(KRON) — Examining wastewater is now giving infectious disease experts a clearer picture of how bad this current COVID-19 surge is.
“The wastewater is telling us that it’s still at a very high sustained concentration, which means is actively circulating in the community, and people should continue to take precautions to protect themselves from transmission of the virus,” said Michael Balliet, Santa Clara County Public Health Department.
The surge in Santa Clara County and other parts of the state is approaching levels seen during the surge last winter, with one worrisome difference — it’s lasting longer.
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“The width of this surge is broader than the width of the December January surge. So at the end of the day, we’re going to have more people who got infected during the surge, then possibly even in December or January, it’s a little early to call that exactly,” said Dr. George Rutherford, UCSF Epidemiology professor.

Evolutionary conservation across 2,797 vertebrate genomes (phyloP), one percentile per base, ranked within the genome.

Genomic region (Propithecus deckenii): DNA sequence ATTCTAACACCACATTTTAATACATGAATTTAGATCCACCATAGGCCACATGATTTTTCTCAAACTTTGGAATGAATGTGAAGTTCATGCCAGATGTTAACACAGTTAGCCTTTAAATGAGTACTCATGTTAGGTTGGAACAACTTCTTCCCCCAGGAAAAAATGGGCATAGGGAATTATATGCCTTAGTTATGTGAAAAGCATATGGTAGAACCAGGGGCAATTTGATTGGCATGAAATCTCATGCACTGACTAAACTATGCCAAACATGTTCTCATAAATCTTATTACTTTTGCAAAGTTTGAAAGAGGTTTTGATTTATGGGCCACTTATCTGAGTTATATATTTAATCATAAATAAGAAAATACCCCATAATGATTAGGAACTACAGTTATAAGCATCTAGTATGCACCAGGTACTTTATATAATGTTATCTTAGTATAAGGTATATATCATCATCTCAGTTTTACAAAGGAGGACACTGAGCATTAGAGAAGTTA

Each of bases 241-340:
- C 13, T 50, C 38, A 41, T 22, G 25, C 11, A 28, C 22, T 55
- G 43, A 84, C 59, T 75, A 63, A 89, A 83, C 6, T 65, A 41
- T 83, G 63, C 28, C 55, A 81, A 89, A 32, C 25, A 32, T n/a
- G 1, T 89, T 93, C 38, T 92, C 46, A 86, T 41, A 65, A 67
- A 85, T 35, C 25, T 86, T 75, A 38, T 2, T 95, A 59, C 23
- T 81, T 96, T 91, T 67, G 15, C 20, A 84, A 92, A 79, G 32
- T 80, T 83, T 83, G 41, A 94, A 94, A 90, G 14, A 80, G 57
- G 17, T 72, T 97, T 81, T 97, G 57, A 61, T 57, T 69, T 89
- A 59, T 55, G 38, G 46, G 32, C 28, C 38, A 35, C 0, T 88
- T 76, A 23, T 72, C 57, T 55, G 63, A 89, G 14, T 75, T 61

Dr. Rutherford said people can protect themselves by getting boosted, avoiding large crowds, and masking indoors.
“You don’t want to get this. It opens the doors for long COVID syndrome and a bunch of other stuff. And your prior infection is not going to protect you for that long. It looks increasingly like the BA.4 AND BA.5 for the naturally acquired immunity only lasts for maybe a month,” said Dr. Rutherford.
Experts also suggest not coming out of isolation too quickly after you are infected.
“People are shedding the virus much longer than five days. Not everybody certainly but a lot of people are some people out to 10 days, some people even more than 10 days,” said Dr. John Swartzberg, UC Berkeley Infectious Disease Specialist.
Dr. Swartzberg said even though the CDC says if you feel well after five days you can come out of isolation if you’re wearing a mask, he said that’s based on old data. He added a negative test is a safer way to go and will help keep the virus from spreading.
“The reason why I would add the rapid test on to that is because the rapid test is usually negative at the time when you’re not having much virus at least enough willing to spread. So if you are without symptoms, it’s been more than five days your rapid test is negative. I think the chances of spreading the virus are very low,” said Dr. Swartzberg.